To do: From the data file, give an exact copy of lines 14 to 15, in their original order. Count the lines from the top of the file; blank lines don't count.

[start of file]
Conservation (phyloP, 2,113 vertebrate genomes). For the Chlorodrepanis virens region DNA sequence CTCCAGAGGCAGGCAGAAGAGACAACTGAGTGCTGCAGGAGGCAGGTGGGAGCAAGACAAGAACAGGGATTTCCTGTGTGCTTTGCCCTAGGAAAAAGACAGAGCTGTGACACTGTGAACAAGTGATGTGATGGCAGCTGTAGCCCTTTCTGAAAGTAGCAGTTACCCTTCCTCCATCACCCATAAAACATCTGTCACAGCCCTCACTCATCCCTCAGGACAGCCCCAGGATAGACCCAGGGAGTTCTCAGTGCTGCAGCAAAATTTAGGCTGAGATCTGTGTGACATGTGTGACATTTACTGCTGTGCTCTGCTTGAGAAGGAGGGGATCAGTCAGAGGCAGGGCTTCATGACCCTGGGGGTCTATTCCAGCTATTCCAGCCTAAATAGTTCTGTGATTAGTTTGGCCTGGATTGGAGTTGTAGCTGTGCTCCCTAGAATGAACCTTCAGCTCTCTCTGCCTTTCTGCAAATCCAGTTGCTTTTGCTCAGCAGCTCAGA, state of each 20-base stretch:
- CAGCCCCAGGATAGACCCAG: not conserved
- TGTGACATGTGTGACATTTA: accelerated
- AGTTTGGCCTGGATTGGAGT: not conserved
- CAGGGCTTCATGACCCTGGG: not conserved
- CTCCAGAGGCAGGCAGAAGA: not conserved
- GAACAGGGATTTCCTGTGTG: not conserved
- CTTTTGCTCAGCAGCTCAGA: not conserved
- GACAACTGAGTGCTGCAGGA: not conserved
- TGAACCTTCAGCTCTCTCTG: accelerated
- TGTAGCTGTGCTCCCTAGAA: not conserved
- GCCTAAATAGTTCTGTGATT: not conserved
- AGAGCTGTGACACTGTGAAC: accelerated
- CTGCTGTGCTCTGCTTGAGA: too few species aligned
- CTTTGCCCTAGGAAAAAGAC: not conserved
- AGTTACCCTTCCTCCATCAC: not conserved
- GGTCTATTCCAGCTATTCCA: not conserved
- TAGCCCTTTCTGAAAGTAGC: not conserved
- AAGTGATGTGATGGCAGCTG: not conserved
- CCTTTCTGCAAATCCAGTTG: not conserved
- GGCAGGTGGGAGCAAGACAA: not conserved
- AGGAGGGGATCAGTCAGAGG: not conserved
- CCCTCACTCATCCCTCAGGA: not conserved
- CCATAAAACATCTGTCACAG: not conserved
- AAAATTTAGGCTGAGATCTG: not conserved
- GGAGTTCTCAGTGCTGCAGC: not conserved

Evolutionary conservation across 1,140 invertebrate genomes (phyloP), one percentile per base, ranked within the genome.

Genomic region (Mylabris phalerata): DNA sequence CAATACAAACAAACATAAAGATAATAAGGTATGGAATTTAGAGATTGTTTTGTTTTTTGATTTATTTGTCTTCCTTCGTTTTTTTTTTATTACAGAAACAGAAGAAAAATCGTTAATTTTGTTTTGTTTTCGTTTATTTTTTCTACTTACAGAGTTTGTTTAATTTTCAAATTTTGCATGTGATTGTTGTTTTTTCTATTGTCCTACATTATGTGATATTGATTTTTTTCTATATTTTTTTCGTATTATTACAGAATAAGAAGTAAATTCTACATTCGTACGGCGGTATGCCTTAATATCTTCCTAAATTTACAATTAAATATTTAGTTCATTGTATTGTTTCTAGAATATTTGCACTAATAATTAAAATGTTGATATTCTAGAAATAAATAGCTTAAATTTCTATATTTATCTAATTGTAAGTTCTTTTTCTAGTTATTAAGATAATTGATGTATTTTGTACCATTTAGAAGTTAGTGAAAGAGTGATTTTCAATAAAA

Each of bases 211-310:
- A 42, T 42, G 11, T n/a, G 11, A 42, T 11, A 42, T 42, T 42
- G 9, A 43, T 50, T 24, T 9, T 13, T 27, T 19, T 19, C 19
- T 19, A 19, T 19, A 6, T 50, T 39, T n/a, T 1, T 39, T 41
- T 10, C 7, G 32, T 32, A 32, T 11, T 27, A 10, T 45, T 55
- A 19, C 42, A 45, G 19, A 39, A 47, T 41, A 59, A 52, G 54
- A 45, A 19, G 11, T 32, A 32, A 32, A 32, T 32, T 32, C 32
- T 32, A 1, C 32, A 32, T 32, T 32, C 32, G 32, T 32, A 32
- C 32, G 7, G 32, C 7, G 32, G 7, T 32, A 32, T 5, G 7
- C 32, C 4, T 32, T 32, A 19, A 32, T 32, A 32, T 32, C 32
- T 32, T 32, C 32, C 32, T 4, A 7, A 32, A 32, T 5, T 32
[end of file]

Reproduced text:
- CTGCTGTGCTCTGCTTGAGA: too few species aligned
- CTTTGCCCTAGGAAAAAGAC: not conserved